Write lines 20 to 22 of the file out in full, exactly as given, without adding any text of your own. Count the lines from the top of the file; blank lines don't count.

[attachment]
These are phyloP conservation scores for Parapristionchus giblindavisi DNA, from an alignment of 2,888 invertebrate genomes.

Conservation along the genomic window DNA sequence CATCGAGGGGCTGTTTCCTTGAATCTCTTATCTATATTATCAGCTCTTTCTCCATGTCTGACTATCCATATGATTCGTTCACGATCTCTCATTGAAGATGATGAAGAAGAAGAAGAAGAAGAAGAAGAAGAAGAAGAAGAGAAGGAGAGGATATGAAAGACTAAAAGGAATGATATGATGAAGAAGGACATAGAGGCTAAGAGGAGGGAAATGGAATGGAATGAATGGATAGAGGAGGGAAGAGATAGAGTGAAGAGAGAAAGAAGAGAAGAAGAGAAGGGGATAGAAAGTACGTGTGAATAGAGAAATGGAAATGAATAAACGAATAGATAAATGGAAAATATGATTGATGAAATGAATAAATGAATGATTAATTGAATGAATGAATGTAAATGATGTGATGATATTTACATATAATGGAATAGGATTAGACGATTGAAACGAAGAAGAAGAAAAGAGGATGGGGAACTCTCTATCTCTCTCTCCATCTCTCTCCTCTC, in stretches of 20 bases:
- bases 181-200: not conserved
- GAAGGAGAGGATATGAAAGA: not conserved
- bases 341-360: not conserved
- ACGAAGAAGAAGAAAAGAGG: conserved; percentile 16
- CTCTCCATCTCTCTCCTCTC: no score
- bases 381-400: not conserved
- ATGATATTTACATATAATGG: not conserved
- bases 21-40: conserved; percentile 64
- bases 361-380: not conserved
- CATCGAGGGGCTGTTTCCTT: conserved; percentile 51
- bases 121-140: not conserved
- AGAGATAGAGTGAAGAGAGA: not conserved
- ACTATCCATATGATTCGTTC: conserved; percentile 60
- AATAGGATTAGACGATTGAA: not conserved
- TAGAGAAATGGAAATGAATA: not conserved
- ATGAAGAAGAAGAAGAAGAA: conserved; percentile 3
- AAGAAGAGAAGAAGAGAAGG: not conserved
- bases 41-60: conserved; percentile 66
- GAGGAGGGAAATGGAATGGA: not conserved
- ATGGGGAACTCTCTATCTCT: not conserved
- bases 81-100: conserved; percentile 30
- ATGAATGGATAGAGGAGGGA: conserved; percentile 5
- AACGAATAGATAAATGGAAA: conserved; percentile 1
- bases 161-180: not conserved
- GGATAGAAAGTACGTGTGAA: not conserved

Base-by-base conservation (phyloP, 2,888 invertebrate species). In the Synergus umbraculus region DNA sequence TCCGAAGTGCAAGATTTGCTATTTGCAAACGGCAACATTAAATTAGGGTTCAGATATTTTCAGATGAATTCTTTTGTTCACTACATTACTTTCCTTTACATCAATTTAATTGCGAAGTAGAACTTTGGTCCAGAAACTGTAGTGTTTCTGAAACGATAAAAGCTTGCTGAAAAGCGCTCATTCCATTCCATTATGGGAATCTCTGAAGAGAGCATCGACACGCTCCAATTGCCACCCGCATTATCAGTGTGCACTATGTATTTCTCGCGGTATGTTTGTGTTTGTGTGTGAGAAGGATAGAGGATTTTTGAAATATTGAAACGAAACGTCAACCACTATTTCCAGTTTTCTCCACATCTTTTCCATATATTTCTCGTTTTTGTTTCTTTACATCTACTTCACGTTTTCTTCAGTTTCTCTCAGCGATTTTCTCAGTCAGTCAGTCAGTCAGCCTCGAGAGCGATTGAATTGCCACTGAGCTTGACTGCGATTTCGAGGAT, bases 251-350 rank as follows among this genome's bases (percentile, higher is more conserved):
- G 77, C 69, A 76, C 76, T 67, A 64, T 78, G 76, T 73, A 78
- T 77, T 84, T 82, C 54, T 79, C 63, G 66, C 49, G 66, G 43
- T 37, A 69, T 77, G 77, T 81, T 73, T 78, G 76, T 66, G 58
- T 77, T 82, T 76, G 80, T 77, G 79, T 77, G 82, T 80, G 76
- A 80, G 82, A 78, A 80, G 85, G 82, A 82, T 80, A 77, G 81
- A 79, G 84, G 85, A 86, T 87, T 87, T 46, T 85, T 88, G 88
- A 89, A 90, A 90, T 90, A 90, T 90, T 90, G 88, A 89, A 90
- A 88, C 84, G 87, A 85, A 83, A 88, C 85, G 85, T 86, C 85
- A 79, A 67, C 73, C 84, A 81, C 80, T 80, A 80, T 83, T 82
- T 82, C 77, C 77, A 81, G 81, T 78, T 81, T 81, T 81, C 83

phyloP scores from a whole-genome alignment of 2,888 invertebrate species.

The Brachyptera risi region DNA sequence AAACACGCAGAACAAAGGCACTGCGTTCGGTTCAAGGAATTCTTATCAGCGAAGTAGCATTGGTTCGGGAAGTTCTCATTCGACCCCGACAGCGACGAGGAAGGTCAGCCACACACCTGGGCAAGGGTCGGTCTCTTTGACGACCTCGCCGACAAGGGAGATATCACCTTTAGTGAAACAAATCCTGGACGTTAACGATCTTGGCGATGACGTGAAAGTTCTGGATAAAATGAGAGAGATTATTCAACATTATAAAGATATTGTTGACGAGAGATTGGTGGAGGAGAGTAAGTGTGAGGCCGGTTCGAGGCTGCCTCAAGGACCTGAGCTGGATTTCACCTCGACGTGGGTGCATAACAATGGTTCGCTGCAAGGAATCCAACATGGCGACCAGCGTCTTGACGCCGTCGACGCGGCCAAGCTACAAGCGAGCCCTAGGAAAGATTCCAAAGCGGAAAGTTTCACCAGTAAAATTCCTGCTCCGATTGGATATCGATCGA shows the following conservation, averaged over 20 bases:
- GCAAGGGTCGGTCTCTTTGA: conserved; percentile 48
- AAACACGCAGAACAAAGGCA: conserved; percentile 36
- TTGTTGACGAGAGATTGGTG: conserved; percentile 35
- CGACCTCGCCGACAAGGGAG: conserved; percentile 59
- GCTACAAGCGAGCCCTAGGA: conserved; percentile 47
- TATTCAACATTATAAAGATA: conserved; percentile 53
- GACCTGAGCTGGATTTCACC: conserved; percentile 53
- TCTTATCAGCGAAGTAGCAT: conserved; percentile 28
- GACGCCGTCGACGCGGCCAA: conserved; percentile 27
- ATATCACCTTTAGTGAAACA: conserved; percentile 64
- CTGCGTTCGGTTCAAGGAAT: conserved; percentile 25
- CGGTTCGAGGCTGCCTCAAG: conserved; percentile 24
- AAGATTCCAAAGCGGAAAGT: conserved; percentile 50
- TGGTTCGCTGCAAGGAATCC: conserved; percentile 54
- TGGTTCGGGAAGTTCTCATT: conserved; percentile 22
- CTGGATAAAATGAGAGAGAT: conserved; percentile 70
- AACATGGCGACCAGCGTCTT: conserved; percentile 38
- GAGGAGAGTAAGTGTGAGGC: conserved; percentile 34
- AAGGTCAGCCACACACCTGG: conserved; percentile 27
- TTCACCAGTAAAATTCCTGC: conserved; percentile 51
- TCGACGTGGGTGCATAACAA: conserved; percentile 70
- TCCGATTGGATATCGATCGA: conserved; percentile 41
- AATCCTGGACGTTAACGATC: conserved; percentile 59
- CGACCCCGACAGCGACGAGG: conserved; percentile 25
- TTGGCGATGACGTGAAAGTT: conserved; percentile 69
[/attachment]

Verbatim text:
- bases 41-60: conserved; percentile 66
- GAGGAGGGAAATGGAATGGA: not conserved
- ATGGGGAACTCTCTATCTCT: not conserved